This article appears in the November issue of HealthLeaders magazine.
Akey requirement in stage 1 of meaningful use was that providers employ computerized physician order entry for at least 30% of medication orders entered by any licensed healthcare professional who can enter orders into the medical record per state, local, and professional guidelines.
Now that more than 80% of eligible hospitals have received reimbursement for adopting electronic medical record technology, CPOE has gone mainstream. It is also in some ways just the beginning of a journey that takes the accumulated wisdom of a healthcare provider and codes it into decision-support systems that, over time, make CPOE smarter.
"We've got much higher CPOE adoption than we had three or four years ago," says Bill Spooner, senior vice president and chief information officer of Sharp HealthCare, a not-for-profit regional healthcare system based in San Diego with 1,735 licensed beds at four acute care hospitals.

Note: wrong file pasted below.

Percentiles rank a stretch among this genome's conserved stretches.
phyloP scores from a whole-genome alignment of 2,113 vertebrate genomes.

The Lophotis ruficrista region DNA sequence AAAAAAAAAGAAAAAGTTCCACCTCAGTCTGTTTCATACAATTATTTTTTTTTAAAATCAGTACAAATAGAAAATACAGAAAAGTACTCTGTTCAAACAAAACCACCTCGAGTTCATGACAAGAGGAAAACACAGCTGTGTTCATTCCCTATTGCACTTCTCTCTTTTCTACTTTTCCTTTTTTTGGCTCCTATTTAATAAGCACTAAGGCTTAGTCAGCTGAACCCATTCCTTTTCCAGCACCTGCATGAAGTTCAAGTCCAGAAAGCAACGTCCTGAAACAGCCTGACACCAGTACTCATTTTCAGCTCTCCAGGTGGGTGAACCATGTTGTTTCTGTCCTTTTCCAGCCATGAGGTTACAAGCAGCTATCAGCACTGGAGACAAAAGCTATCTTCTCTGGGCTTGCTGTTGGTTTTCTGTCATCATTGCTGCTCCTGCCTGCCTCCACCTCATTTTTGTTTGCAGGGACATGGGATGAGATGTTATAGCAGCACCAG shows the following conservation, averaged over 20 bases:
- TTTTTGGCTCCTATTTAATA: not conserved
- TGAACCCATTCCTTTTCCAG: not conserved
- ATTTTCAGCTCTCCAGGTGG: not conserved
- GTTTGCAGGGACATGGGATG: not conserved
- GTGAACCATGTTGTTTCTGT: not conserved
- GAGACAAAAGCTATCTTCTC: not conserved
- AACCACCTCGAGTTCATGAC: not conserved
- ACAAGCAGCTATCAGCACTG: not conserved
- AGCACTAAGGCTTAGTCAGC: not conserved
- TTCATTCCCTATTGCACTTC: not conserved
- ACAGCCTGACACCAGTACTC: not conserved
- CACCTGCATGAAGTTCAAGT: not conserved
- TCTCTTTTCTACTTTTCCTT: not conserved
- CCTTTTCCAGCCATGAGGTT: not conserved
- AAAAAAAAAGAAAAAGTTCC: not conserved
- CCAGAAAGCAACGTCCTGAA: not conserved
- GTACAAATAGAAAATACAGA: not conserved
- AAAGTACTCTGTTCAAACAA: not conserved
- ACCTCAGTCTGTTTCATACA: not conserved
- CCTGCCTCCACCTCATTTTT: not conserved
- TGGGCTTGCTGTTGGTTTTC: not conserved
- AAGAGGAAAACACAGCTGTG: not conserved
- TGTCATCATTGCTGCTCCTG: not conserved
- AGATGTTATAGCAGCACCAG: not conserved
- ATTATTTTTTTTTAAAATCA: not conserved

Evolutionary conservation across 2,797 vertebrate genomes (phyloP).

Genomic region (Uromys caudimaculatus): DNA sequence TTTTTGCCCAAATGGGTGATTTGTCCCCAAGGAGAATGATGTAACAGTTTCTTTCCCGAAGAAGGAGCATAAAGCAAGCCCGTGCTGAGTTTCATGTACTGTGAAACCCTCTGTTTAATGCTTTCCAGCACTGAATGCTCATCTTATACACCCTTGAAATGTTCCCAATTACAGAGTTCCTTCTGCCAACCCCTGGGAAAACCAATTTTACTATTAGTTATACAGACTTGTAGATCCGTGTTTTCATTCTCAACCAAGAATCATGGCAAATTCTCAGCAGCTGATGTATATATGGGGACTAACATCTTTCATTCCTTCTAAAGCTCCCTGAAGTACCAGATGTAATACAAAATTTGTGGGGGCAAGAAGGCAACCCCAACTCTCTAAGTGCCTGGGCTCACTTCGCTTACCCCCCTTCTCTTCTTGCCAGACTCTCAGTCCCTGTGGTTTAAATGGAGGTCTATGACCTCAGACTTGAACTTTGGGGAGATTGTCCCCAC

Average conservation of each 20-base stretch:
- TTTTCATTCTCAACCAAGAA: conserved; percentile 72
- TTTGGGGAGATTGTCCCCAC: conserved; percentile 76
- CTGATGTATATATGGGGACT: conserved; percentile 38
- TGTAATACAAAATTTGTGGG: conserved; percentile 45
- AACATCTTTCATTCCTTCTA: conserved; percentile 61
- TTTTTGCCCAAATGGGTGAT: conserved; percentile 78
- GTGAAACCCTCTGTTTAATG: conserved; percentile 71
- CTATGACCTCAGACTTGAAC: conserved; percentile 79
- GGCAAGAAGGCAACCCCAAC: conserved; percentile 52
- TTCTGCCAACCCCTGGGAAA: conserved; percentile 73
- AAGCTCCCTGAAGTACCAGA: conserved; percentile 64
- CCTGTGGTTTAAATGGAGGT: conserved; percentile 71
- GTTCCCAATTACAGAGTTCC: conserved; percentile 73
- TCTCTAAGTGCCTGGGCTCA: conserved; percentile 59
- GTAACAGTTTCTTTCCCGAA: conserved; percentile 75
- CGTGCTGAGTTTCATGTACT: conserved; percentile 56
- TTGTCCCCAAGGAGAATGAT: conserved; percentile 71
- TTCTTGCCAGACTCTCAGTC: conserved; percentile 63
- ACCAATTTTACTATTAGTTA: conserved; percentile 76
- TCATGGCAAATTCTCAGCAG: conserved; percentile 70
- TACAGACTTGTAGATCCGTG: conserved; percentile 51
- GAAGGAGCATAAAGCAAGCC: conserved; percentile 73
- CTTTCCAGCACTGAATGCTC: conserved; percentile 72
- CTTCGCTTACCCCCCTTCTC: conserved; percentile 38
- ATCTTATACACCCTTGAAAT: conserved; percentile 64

Providers such as Spooner observe that some of the productivity-enhancing technology that fuels CPOE is the same technology that gets criticized as potentially illegal shortcuts for providers.
In September 2012, U.S. Attorney General Eric Holder Jr. and Health and Human Services Secretary Kathleen Sebelius sent a letter to the American Hospital Association and other industry groups, stating that "false documentation of care is not just bad patient care, it's illegal … a patient's care information must be verified individually to ensure accuracy; it cannot be cut and pasted from a different record of the patient."